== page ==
Mitchell J. Freedman said...

Dems: Gore or Schweitzer. David, I too was a Wes Clark supporter in 2004. He'd rather be sec of state or less so sec of defense than president.

Reeps: Lindsay Graham is the dark horse I think everyone should watch. The compliant DC based national reporters love him. He is bat shit crazy on public policy issues most of the time, but sounds reasonable and more moderate in tone, thus fooling college educated Republicans who often vote against their social tolerance for a tax cut. Plus, he served in the military as a JAG. There will be no swift boating of him either. Other than that, the Reeps have little to offer any emotionally based voter. There is not much likelihood of Hegel (too much an apostate) or anyone else who is not a Republican version of a Stalinist. In short, the Reeps NEED Hillary to win the Dem nomination in '08.

Finally, there is no love for me anymore for John McCain. He is now 90% cynical in his policy choices and 100% whoring for Dear Leader and his Rootin, Tootin, Shootin VP. McCain has proven himself something I would not have expected from him after all these years: A cynical, calculating cowardly politician giving in to the worst impulses within the modern Republican Party.

Rob Perkins said...

"Politics and sausage", in my opinion. By that I mean that there's less one can divine by a single vote ("for the war in Iraq", for example) than by a track record, so I won't rule out a nominee just because he voted for a measure his constituency also wanted.

Personally, I'd love to see a President in office who is capable of conceding points, publicly, and of past repentance. And I have little idea who meets those criteria.

opit said...

don quixote said the fear I think most likely ; except add Korea to Iran for all sorts of problems. If you've never read the sidebar "Blame Bush for North Korea's Nukes" at Mahablog you might not understand that the "War President" might be at least as likely to be following Crisis Management theory in a way suggested by propaganda: create crises faster than they can be managed.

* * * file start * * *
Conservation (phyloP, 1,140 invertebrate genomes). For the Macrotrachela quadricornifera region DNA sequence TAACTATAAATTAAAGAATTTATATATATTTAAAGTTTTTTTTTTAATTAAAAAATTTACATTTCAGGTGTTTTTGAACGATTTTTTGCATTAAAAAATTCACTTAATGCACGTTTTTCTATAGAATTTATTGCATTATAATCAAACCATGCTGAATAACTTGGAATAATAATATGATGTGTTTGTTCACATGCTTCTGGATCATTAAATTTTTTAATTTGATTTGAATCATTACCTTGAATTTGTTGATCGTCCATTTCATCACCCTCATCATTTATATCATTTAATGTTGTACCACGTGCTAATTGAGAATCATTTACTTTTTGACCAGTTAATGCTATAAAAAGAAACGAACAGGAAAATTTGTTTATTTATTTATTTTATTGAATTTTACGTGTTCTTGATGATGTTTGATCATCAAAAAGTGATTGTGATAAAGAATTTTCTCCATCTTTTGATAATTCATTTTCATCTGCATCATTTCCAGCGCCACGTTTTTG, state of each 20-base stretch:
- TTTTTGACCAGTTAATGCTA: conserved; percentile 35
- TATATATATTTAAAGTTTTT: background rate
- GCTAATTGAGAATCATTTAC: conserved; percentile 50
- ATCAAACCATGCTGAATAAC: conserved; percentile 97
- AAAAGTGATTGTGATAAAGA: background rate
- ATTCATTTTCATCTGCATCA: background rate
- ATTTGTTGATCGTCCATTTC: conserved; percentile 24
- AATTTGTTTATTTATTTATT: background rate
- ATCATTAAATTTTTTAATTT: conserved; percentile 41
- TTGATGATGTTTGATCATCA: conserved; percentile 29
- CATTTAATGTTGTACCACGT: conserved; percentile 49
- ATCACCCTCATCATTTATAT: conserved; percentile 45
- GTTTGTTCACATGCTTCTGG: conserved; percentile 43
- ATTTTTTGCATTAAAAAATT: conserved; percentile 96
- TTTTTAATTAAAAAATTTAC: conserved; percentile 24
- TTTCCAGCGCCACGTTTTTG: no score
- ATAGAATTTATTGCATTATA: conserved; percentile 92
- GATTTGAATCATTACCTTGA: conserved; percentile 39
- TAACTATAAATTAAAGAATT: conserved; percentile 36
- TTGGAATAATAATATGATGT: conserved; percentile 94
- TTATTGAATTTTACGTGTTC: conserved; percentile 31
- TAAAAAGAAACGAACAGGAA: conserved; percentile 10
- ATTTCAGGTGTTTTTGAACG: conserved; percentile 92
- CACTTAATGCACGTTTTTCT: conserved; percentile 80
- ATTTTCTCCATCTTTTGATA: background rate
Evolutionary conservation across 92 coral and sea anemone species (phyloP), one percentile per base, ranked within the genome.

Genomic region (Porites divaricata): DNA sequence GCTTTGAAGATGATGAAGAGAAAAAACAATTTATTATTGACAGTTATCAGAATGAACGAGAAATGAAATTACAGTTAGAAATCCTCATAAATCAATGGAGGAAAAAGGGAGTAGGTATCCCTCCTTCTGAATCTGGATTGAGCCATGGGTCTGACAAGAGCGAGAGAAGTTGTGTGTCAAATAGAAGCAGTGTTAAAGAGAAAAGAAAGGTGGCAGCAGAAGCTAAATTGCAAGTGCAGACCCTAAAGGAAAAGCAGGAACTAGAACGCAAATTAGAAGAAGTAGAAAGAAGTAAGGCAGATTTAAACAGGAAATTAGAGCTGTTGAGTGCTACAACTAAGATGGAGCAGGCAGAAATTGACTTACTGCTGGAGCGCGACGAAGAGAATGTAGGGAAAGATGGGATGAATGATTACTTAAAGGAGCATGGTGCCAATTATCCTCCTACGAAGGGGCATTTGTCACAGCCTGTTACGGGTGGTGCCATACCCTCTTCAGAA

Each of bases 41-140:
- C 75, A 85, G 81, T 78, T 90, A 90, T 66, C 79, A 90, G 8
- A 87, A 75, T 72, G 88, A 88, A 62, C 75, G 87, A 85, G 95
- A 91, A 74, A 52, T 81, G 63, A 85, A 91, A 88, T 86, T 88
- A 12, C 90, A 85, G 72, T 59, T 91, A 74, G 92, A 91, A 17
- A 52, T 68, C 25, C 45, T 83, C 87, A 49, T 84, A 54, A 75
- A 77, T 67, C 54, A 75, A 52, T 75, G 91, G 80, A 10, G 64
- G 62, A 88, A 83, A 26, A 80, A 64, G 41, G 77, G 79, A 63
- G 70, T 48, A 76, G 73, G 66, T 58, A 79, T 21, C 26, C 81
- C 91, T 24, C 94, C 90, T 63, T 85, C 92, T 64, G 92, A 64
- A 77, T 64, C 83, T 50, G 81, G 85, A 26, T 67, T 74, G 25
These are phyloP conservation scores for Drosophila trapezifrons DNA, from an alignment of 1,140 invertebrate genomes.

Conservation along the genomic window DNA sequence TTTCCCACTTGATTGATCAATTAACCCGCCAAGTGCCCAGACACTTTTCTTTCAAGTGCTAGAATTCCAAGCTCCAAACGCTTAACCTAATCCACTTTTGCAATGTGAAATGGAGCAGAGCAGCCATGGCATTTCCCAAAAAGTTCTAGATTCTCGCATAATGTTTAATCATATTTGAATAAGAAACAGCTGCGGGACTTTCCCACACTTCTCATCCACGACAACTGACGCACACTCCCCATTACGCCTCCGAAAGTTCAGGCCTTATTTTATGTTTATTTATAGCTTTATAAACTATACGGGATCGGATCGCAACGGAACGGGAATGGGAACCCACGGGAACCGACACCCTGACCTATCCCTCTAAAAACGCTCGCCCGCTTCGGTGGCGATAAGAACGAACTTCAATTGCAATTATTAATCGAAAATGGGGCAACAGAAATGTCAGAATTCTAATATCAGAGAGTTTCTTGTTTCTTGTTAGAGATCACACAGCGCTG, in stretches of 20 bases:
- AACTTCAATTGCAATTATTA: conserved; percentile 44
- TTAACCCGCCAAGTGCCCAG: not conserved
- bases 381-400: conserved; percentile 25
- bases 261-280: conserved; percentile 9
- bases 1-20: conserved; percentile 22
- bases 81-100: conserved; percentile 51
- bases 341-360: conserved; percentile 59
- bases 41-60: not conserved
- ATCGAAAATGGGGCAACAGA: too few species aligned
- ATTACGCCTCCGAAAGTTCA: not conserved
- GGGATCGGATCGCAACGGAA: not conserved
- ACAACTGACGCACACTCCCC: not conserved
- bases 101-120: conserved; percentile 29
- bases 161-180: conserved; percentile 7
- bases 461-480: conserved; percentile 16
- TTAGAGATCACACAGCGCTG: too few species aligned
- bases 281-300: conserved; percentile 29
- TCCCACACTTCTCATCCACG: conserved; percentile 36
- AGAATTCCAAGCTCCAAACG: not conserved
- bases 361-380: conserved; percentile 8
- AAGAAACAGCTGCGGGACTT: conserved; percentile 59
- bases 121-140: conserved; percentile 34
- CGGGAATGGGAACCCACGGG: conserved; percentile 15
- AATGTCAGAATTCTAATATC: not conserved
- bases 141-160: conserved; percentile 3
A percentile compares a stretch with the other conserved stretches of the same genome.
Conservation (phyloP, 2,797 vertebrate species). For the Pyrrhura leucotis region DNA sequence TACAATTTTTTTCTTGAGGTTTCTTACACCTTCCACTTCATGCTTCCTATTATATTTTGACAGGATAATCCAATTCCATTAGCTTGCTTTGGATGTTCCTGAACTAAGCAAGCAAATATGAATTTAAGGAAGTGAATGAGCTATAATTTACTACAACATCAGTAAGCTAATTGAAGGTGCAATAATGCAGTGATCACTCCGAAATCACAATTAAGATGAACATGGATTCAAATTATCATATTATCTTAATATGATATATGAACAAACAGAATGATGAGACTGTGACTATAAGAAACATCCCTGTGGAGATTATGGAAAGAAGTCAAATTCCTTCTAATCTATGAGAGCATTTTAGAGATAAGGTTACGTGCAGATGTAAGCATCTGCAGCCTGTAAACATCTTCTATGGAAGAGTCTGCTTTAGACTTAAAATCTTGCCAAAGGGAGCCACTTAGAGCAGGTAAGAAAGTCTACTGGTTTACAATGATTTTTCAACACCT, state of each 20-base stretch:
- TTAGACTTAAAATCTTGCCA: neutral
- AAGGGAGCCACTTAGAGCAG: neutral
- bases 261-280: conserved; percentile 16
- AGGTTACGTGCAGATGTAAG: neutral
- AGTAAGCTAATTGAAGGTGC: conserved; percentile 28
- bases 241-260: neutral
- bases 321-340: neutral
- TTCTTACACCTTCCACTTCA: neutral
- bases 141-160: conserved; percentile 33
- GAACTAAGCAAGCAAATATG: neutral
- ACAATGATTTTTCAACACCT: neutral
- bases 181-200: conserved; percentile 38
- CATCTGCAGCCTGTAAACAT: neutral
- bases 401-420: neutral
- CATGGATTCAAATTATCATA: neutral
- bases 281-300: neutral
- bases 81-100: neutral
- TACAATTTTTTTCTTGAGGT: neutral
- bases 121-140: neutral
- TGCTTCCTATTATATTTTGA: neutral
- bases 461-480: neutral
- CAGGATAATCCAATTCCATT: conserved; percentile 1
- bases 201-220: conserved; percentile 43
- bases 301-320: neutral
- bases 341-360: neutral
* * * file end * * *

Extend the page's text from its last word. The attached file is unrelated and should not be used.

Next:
Hey, the effect on domestic politics is complete confusion to your enemies. They're never on top of the game.
Maybe you have another theory to explain something like giving up on ports and Dubai and going to outsourcing the Secret Service to them almost in the same heartbeat.

thepoetryman said...

Buckley: “Mr. Bush has a very difficult internal problem..."

That might be the understatement of the century!

Nicq MacDonald said...

Okay, enough with the Bill Richardson. I live in New Mexico, and I have yet to hear any resident of the state- Democrat, Independent, or Republican- say anything to recommend the man. Every analyst goes, "hey, there's a hispanic Democratic governor in a red state, let's put him on the list" without knowing much of anything about him. Add that to the executive accounting scandal a few months back, when it turned out that a few of his aides embezzled millions of dollars from the treasury, and you've got one candidate that it would probably be best not to touch with a ten-foot pole. On top of all that, there's just something about him that doesn't seem presidential; he lacks the "feel" of a presidential politician.

That said, he did a nice job bringing the civilian spaceport to NM.

palliard said...

Actually, having a few scandals under your belt works in your favor. If you look at Clinton's '92 campaign, he came off as a corrupt lecherous hillbilly with more than a few puzzling corpses in his wake.

On that basis, I wouldn't discount Richardson just because he's neck-deep in an embezzlement scandal. Indeed, that sort of thing is easily brushed aside as the work of "overzealous underlings", and yeilds one some cachet as an experienced politician.

Kagehi said...

So.. Which of them are refusing to pander to this sort of BS:

Because it seems the Democrats are trying to cut off another limb, while chasing more imaginary percentages of voters that don't normally vote for them. We badly need to get past this, "Poor Christians! Everyone panders to their every whim, except for all the whims they want more pandering for and that just isn't respectful of them.", bullshit, otherwise anyone we elect from either side is going to have the same insane mind set at Bush. Mandates from God, fear and hatred of secularism, imaginary solutions based on faith, instead of reason, the whole bloody mess we already have now, only next time they will be wearing a different animal on their tinfoil sheriff's badge. Picking a candidate is meaningless, if they start out by kissing the feet of the true nuts on both sides, because they don't respect reason enough to tell the nuts that they swore to defend and protect "all" of this country, not just the ones that insist on playing at pharisee, or even only those willing to say, "Gosh, its just so neat you have an imaginary friend. I wish I did!".

jomama said...

Any successful candidate for President is the perfect example of the Peter Principle in action.